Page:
|Author: Mark Obrinsky, NMHC Chief Economist|
|Date: June 29, 2001|
Thanks to a proliferation of financial "calculators" on the internet, consumers now make better-informed decisions on a wide range of subjects, from planning for retirement to refinancing a mortgage to estimat-ing college costs. These tools allow consumers to apply well-designed financial models to their own circumstances, and they are increasingly popular with consumers who are not comfortable talking with a financial advisor and with those who do not want pay for personalized financial advice.
There are several housing-related calculators, in-cluding "rent versus buy" calculators that allow con-sumers to compare the financial costs of renting and owning. Since these calculators are starting to ap-pear on many apartment firm web sites, NMHC decided to analyze some of the most popular versions to see if their recommendations are sound.
We found that most are seriously flawed, with a bias toward ownership. In fact, the cultural bias behind these calculators is clear when you consider that all of these products are designed to help renters de-cide whether they should buy instead; none are aimed at helping owners decide whether they might be better off financially by renting. The result is that consumers who rely on these tools may make one of the most important decisions of their lives based on misleading data, and apartment firms who include them on their web sites may be pushing would-be renters into ownership.
Rent vs. Buy Analytics
Deciding between renting and buying is not like figur-ing out what your mortgage payment will be at a cer-tain purchase price and interest rate. It is a compli-cated and subjective exercise that requires consum-ers to make certain assumptions about the future-things like how much the home will appreciate, when the home will be sold, what rent increases are likely and what return renters could earn by investing their money in something other than a house downpay-ment. In this sense, the rent vs. buy comparison is much more like retirement planning-the outcome depends upon an uncertain future. Therefore, as with retirement planning, it is useful to consider a range of possibilities, something these simple calcu-lators do not do or suggest.
The second complication is that an accurate analysis requires a lot of detailed information-information that many users may not know. For instance, users must know the property tax rates on single-family houses, approximate closing costs for buying and selling a house, and how much their deductions would be if they filed an itemized tax return. The calculators we reviewed have made clear tradeoffs between ease of use and accuracy. The result is misleading results for the end users.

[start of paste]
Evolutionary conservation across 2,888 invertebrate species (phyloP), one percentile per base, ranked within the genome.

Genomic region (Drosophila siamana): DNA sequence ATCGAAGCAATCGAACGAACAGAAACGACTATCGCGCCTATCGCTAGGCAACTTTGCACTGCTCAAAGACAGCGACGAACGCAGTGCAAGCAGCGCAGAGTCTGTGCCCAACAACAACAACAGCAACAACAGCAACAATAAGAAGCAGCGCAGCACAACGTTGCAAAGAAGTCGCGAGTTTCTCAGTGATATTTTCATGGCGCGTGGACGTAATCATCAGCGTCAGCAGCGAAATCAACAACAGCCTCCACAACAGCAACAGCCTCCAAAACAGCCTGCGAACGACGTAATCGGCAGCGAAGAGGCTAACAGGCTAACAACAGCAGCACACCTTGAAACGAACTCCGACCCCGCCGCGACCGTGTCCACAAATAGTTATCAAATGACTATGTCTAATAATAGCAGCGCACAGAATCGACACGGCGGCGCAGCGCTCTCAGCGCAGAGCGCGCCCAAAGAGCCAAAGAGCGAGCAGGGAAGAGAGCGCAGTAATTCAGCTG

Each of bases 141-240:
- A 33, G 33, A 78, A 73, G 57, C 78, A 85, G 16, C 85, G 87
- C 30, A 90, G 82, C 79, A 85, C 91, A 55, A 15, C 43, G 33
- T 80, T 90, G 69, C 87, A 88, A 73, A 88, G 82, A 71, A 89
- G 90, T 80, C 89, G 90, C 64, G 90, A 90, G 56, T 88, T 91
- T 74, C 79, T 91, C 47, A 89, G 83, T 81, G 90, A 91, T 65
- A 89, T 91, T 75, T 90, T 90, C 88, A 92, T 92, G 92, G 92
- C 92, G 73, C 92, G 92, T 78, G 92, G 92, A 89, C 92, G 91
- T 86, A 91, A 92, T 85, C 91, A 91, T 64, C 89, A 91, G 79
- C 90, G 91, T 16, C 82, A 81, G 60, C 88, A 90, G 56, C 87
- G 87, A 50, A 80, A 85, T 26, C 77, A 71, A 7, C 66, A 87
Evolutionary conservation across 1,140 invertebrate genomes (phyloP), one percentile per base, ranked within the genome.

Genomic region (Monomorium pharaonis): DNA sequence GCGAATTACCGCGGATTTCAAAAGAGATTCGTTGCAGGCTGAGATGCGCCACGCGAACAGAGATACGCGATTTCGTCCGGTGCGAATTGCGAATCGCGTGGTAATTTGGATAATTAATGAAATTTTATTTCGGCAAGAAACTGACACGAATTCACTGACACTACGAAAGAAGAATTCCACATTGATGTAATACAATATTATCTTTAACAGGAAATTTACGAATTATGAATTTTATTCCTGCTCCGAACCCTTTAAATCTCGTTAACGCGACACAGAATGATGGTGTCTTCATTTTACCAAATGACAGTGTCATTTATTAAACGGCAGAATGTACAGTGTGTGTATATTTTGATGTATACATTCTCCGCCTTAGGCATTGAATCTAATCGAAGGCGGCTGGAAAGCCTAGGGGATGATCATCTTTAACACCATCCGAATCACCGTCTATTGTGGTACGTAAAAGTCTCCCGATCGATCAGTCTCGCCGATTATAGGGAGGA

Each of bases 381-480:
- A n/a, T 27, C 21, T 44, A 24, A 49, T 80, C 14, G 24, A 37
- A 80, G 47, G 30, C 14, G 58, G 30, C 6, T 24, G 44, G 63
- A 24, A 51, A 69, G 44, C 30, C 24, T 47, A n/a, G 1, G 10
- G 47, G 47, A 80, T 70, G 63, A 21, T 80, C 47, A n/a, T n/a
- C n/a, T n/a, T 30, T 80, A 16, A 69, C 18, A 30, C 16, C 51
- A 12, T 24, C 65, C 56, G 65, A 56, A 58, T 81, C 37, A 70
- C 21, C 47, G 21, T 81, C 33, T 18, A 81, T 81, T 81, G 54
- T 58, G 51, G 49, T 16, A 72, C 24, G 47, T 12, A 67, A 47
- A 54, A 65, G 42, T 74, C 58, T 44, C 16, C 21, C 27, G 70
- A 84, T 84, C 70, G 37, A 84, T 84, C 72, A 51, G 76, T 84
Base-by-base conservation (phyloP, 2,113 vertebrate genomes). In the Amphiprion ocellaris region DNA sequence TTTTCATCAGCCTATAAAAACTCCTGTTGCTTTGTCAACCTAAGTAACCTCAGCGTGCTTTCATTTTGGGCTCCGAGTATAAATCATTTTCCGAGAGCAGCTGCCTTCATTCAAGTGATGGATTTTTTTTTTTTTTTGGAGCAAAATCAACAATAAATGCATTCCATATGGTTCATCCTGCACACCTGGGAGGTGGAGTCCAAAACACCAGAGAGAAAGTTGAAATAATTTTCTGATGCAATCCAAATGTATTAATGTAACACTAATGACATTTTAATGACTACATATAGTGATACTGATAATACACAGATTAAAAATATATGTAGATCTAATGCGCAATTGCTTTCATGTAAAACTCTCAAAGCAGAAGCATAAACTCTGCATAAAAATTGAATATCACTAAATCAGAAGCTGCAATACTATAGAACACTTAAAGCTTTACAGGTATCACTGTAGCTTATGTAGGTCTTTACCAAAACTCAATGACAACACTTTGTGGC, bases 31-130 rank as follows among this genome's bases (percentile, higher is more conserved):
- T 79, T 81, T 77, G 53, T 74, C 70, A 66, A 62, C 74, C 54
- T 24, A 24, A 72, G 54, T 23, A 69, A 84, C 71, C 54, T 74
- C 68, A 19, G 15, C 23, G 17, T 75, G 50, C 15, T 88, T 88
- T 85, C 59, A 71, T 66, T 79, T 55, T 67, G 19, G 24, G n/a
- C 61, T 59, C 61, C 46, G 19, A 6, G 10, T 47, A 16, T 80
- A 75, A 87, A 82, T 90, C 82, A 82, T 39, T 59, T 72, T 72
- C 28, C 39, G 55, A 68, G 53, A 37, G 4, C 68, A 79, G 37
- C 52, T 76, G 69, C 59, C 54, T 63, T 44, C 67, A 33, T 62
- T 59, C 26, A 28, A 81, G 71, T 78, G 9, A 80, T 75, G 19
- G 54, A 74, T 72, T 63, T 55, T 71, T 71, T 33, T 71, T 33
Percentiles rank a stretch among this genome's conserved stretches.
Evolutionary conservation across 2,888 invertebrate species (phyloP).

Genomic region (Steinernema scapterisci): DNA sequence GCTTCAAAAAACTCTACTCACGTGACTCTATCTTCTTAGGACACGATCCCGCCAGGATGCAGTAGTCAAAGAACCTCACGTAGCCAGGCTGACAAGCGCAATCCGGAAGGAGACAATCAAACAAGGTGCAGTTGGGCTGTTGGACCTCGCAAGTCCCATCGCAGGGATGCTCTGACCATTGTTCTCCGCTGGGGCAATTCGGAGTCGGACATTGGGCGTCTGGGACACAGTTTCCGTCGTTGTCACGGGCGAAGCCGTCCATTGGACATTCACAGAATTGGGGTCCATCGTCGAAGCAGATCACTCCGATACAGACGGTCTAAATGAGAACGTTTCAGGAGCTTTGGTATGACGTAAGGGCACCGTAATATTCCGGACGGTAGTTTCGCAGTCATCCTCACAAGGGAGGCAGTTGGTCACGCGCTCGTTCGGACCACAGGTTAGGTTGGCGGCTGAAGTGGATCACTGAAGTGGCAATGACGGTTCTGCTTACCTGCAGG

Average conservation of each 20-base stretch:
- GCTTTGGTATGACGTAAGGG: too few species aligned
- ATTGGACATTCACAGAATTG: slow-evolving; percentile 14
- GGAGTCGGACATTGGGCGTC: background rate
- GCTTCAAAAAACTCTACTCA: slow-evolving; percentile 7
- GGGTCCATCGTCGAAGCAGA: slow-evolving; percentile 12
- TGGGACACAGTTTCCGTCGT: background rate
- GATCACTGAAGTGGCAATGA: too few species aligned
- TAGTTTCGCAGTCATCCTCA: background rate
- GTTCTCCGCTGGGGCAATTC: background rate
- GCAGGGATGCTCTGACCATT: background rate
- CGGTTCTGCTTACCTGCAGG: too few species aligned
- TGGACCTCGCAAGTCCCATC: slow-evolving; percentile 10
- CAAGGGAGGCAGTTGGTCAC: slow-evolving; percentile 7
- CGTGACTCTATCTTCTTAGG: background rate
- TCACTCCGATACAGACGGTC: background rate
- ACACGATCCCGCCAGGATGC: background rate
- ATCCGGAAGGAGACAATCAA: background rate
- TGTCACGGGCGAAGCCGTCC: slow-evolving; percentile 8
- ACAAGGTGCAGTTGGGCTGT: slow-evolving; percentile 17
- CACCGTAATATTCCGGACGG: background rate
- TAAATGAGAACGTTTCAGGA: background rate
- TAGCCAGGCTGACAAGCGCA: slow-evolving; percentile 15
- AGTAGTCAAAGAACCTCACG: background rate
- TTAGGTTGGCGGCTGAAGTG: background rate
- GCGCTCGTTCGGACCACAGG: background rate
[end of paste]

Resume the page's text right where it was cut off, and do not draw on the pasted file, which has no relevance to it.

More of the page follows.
The Rent vs. Buy Landscape
There are literally thousands of web sites featuring rent vs. buy calculators. The vast majority are rather crude and produce wildly inaccurate conclusions from just a few pieces of data. Even the more so-phisticated calculators, which ask for more data and allow users to change many of the embedded as-sumptions, still make enough mistakes to invalidate their conclusions.
We selected four calculators to review for this issue of Research Notes. These four, Quicken.com, homestore.com, homeadvisor.com, and E-Loan, were selected because they are among the most popular and because they are representative of the errors commonly found. We have divided these into two categories-the "Quick and Dirty" versions and the "Elaborate" versions. NMHC has informed the sponsors of these calculators of the flaws we found. So far, none have committed to correcting the errors.
Before we begin with our specific analysis, we should note that we could not find even a single calculator that correctly estimates tax savings for homeowners. To receive a tax savings for owning a house, owners must itemize their deductions. In re-ality, only half of all owners itemize. The other half takes the standard deduction ($7,350 for a joint re-turn in 2000) because it is more than what they paid in mortgage interest and property tax (and other de-ductions) for the year. The calculators mistakenly assume that every user will get a tax benefit from buying. For those who do itemize, the calculators still overestimate their tax saving. The true saving is the amount by which total itemized deductions ex-ceed the standard deduction, multiplied by the owner's marginal tax rate. All of the calculators in-correctly assume the tax saving equals the user's marginal tax rate multiplied by the full amount of mortgage interest and property tax paid each year. While this alone is enough to call into question any rent vs. buy conclusion, the catalog of online calcula-tor mistakes goes well beyond this.